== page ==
With the advent of Satellite Radio 2.0, I am frequently asked what this means for those that have a lifetime subscription from Sirius. Lifetime subscriptions were once made available to Sirius subscribers, and depending on how long your receiver lasts, might have been a good deal. The most frequent misconception with the Sirius XM lifetime subscription is the definition of the word “lifetime”.
The first thing readers need to understand is that with Sirius XM and nearly anytime you hear the term lifetime, it does not really mean lifetime. Lottery winners often learn that lifetime is defined as about 20 years. In our legal system “life in prison” does not always mean someone will be behind bars until they die.
Smart companies often clearly define what “lifetime” means. There are occasions where some companies offer “lifetime” subscriptions without very much of a definition. Consumers run the risk of thinking they have a certain level of service without much of any recourse if the party selling a “lifetime” subscription decides to limit their level of service, walk away from the business, or simply coast along giving the subscriber less and less over time. An undefined lifetime subscription can cause mass confusion. Services may get added that suddenly are not included in the lifetime subscription. The consumer is left wondering exactly what they bought.
With Sirius XM the lifetime subscription is clearly defined, but even with that many people are still confused over what they do and don’t get for service. Below are some points that may help people understand what their lifetime subscription will be going forward:
- The first thing to understand with a Sirius Lifetime subscription is that it is for the lifetime of the receiver, not the person. If your receiver lasts you 3.5 years, you are slightly ahead of the game. If not, you paid more than you perhaps should have. Lifetime subscribers can transfer their subscription to a new radio 3 times for a transfer fee of $75 each time. This only applies to a plug and play radio, and not a car radio. The problem is that Sirius XM is moving things over to the XM platform and Sirius branded radios such as the new Starmate 8 do not feature content like Satellite Radio 2.0. This could mean that you will be paying more to get certain content, like Howard Stern if you switch. Lifetime subscriptions come with Internet Radio included. The good news is that you will receive all of the new Internet Radio channels inclusive of the recent channels added via the Satellite Radio 2.0 technology. The bad news is that if you are trying to listen in your car you can not receive Satellite Radio 2.0 over the satellite feed. People who use the Sirius XM app to get their content are typically using the Internet feed (unless you have a SkyDock). The Lifetime subscription gives you versatility, but you are reliant on a data feed.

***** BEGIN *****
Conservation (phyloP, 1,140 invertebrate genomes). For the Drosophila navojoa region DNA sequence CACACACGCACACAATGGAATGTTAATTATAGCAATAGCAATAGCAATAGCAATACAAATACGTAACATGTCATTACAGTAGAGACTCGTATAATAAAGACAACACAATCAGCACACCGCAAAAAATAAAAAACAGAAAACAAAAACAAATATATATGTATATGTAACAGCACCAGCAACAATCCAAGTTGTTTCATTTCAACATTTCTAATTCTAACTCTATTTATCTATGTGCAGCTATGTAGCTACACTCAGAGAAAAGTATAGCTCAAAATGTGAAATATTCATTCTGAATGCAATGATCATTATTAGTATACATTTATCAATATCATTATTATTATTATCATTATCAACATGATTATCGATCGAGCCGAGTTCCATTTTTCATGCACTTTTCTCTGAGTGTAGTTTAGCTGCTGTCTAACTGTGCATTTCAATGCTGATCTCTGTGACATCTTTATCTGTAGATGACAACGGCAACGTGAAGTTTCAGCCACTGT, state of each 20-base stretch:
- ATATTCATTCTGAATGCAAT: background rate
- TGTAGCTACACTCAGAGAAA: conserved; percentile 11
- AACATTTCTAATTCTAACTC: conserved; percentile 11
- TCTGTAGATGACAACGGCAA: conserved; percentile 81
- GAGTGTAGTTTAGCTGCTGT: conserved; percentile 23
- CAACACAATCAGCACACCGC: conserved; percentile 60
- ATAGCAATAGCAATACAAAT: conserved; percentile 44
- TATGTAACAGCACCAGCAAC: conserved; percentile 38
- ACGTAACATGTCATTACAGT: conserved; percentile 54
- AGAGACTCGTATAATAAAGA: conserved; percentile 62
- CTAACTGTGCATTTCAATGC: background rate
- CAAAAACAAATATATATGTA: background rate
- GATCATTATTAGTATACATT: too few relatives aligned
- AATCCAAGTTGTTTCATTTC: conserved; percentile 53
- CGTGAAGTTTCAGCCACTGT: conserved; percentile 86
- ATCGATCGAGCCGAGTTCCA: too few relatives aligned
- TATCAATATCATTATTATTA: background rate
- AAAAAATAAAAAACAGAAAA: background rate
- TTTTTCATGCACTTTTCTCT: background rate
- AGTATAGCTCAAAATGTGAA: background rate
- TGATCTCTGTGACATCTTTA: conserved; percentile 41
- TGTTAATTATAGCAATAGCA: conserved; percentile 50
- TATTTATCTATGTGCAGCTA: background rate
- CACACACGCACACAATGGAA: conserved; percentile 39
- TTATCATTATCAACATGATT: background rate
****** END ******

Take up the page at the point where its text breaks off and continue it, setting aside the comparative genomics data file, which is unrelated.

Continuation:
- Sirius XM only owes you certain content with a lifetime subscription. The user agreement does not guarantee you that you will receive premium content. For example Sirius Premier costs about $4 per month and allows users to access some content available on the XM platform. Lifetime subscribers do not get this content as part of their lifetime subscription. Let’s assume for a moment that Sirius XM lands a deal with Rush Limbaugh. The company can make that a premium channel, or put it on the XM platform, and Sirius subscribers may not receive the channel. Another example is that during the merger process Sirius lost the NBA and it went top XM. The only way a lifetime subscriber now gets the NBA is through paying more money. Sirius XM is not bound to give you all of the specific content that was offered when you signed up. They must only give you similar levels of content. You lost the NBA, but gained some soccer. Sirius XM was well within their rights to make that change, and a Lifetime subscriber must accept it.
- Satellite Radio 2.0 capabilities may never be available to Sirius Lifetime subscribers. The company is under no requirement to make your satellite radio experience the same as consumers with newer and more capable radios. If a new radio offers “On-Demand” features, but is on the XM platform, Sirius Lifetime subscribers will most likely be left out either with all or some of the new capabilities and channels or have to make the switch to the XM platform which will mean some Sirius content will not be available.
The lesson here is that while many received good value for their lifetime subscriptions, they may not get all of the bells and whistles going forward. As frustrating as this may be, it is simply the way it is. Sirius XM is in the business of trying to make money. If they had their druthers they would probably wish that the lifetime subscription no longer existed. One way to pare down the number of these subscriptions is to simply let the “lifetime” receivers die off and have consumers move over to subscription plans that generate revenue on a long term basis.
The bottom line is that consumers need to be a bit cautious anytime they hear the term lifetime. Before buying anything “lifetime” read the terms and understand them. Lifetime typically does not mean until the day you die. Sirius XM may change some of these policies, they have the right to modify them at any time, but I would not hold my breath. There are simply not enough lifetime subscribers to make a material difference in the “complaints” department.